LANGUAGE use in environmental discourse is vital, both in describing sustainable and unsustainable human behaviours towards nature. There are three pillars which govern the essential nature in which environmental issues are communicated. These are ecological linguistics, better known as ecolinguistics, ecological stylistics, also known as ecostylistics and ecocriticism. Environmental discourses used to communicate climate science information can be classified under these pillars.
Ecolinguistics, defined as the scientific study of the relationship between language and the environment, focuses more on criticising language used to harm the environment. Ecostylistics focuses on the study of language and ecology that praise positive ways of using language to describe nature. Ecocriticism is the study of literature and ecology, largely from an interdisciplinary point of view by analysing language in the context of the environment. Although ecolinguistics and ecostylistics discourses are relatively new, ecocriticism has been in use for quite some time now. However, it is the emergence of ecostylistics on the ecological linguistic domain that is gaining momentum since it focuses on praising the language used to communicate environmental issues.
Ecolinguistics, a branch of environmental communication focusing on criticising the language that promotes ecological harm, analyses how language shapes human experiences to suit the natural environment. This, in turn focuses on how discourses about the natural environment influence human behaviours and their perceptions of the natural environment and how they interact with it. Human behaviours like burning fossil fuels, deforestation, contributing to carbon footprints, carbon sins, unsustainable agricultural practices and all forms of pollutions, among others, require criticism.
Ecolinguistics, ecostylistics and ecocriticism, all provide the basis of communicating climate science information sustainably to a broad network of audiences. Altogether, they provide the beauty of language, its creative and transformative use and hybrid nature, which contribute to shaping scientific communication in the broad framework of climate justice.
This means that the human beings’ evolving ways of speaking, writing and thinking about the environment need to be visualised in good light. Furthermore, the ecostylistics way of language use towards nature should be glorified, harmonised and humanised. Situating and contextualising the human face at the centre of climate action is the best ingredient for resilience building.
As a positive pillar for sound scientific communication practices, ecostylistics nurtures the use of key ecological terms such as green living, green buying, green energy, ecosophy, green growth, biodiversity conservation, eco-culture, among others, to shape public conversations on climate change. These terms can also be described as beneficial discourse strategies because they are part of linguistic tools focusing on positive aspects of language use towards the environment. As ecostylistics transcends the broad and wide framework of linguistic boundaries, the discipline should have a positive bearing on nature, environment, ecosystems, ecology and sustainable development.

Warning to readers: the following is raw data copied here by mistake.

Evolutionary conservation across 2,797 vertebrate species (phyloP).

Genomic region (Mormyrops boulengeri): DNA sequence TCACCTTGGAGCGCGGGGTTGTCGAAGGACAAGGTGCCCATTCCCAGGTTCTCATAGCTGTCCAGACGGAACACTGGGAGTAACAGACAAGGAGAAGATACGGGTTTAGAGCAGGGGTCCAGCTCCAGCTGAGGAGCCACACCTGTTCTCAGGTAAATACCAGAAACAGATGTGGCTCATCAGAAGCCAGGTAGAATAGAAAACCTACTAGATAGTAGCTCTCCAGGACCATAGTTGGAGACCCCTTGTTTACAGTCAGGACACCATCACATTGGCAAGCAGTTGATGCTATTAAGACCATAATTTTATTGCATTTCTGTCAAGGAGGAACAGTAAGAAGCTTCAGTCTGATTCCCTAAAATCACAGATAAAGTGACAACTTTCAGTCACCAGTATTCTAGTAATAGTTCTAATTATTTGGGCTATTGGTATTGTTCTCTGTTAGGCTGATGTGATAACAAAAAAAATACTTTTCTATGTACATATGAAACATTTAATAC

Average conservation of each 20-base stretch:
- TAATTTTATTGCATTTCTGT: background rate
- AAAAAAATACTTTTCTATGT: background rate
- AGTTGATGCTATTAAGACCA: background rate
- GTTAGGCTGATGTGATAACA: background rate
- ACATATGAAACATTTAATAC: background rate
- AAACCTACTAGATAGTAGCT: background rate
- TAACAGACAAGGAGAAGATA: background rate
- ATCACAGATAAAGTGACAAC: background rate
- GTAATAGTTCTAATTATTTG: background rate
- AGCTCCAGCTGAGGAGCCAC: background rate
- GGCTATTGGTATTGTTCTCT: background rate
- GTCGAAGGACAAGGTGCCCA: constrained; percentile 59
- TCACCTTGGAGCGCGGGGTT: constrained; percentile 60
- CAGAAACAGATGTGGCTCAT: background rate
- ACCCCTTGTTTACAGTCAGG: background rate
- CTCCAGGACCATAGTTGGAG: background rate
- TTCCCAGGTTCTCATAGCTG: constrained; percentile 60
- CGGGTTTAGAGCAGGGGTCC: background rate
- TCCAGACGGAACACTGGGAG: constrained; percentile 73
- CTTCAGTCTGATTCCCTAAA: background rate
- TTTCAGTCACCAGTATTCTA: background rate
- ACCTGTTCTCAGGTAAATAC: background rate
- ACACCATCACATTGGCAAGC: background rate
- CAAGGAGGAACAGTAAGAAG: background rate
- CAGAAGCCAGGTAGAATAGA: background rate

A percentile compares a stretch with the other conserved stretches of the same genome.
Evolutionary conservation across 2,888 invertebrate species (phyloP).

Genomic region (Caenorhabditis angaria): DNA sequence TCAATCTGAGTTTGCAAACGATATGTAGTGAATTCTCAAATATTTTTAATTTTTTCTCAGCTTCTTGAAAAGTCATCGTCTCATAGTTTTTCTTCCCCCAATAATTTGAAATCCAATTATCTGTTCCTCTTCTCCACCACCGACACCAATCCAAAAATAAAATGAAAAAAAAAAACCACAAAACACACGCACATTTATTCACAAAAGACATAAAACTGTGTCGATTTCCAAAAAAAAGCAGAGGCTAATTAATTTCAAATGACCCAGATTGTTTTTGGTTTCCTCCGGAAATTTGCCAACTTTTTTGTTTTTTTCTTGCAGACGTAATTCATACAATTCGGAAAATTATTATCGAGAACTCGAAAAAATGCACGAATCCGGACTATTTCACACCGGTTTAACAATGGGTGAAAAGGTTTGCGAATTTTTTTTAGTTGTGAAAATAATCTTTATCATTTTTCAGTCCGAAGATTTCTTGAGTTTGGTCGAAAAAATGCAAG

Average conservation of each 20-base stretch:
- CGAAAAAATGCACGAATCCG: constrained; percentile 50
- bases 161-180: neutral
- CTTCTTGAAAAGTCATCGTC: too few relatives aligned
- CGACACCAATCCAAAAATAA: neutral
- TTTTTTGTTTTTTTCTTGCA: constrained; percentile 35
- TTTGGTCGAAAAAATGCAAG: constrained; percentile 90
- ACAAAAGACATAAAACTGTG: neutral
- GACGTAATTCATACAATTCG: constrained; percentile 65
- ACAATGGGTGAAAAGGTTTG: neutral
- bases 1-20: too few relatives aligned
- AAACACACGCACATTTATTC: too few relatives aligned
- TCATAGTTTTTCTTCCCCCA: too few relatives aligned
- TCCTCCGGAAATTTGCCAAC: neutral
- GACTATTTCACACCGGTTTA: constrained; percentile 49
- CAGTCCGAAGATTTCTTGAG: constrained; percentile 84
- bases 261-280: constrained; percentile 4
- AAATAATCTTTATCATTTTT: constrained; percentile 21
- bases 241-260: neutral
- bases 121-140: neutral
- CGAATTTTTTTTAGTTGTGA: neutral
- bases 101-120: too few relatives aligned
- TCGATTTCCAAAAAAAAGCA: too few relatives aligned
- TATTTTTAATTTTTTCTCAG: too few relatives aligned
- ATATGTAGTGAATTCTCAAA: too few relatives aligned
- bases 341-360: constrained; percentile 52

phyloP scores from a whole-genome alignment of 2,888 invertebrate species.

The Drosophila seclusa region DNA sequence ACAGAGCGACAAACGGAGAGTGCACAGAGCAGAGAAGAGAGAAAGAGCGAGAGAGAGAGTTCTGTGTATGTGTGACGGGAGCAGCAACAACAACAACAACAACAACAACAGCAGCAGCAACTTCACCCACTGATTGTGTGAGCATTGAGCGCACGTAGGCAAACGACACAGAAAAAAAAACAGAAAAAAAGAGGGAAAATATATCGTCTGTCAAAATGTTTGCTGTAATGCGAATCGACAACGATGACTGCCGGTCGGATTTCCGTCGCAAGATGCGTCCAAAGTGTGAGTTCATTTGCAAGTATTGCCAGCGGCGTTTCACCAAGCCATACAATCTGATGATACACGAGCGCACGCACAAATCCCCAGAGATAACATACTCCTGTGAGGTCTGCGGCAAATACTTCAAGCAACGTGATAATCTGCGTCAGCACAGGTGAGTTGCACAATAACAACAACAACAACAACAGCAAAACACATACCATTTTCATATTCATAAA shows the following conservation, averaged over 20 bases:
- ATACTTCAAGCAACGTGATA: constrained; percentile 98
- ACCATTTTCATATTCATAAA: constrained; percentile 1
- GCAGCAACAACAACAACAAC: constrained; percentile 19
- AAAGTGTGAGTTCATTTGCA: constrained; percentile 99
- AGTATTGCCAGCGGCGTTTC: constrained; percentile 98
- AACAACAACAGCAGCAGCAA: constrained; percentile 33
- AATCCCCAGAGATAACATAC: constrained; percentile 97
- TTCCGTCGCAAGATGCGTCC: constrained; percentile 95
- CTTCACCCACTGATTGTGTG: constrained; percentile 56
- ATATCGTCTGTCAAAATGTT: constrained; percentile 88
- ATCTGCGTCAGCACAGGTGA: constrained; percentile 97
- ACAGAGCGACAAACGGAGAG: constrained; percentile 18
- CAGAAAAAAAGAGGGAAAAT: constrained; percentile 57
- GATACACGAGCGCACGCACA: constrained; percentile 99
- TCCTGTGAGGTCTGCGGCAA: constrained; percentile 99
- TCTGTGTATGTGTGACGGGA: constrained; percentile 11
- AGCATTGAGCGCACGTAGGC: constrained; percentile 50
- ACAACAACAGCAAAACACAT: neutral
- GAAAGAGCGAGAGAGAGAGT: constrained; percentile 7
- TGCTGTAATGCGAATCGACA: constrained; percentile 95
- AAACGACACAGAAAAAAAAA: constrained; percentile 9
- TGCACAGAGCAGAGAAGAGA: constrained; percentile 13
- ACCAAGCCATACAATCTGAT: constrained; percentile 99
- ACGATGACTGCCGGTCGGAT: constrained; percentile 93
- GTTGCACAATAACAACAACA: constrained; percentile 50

The beneficial discourse strategies also take into account ecological metaphors (green growth, greenhouse), framing of climate impacts (political, environmental, economic, moral) and academic hedging at the same time as they contextualise language use. These are important in establishing an interface between nature and socio-cultural issues, fundamental in shaping the people’s worldview, standpoints and ideologies.
In the context of unending climate crises, ecostylistics becomes the right tonic for shaping the human ways of talking, writing, thinking and visualising the environment. It is also in the best interests of ecostylistics to examine and study word choices, features and language use in climate texts. As an emerging form of ecological discourse, ecostylistics enriches human ways of communicating climate science information, democratising it and contributing to environmental awareness and climate justice issues. For these reasons, the main objectives of ecostylistics are environmental sustainability and ecological cultural practices, where indigenous knowledge systems are key and transformative.
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The reason why ecostylistics is preferred over ecolinguistics, is that it takes into account patterns that are often left out by ecolinguistic considerations. For instance, when attempts are made to give non-human objects a human face, as in nature speaks, the heavens are angry, the weather is unfriendly, among others.
These are important in mapping and contributing to human awareness, which always equips people with linguistic tools for protecting the environment. In this regard, it is the responsibility of the human factor to respect, protect and conserve the natural environment from unsustainable human activities, including loose and careless linguistic choices.
In this view, the linguistic tools that dominated the environmental discourses of long ago, were retrogressive and anti-nature, thus not fit to represent the people and planet, stalling progress on climate interventions. The advantage of ecostylistics is that it is both contextual and discourse-based, focusing on word choices, culture and identities in a variety of contexts. The other merit of using ecostylistics for communicating climate science information is to enhance vocabulary and reading proficiency, including cultural growth.
While it is important in criticising the language that contributes to ecological destruction, it is also necessary to celebrate the language which enhances positive, inclusive and sustainable ways of managing nature.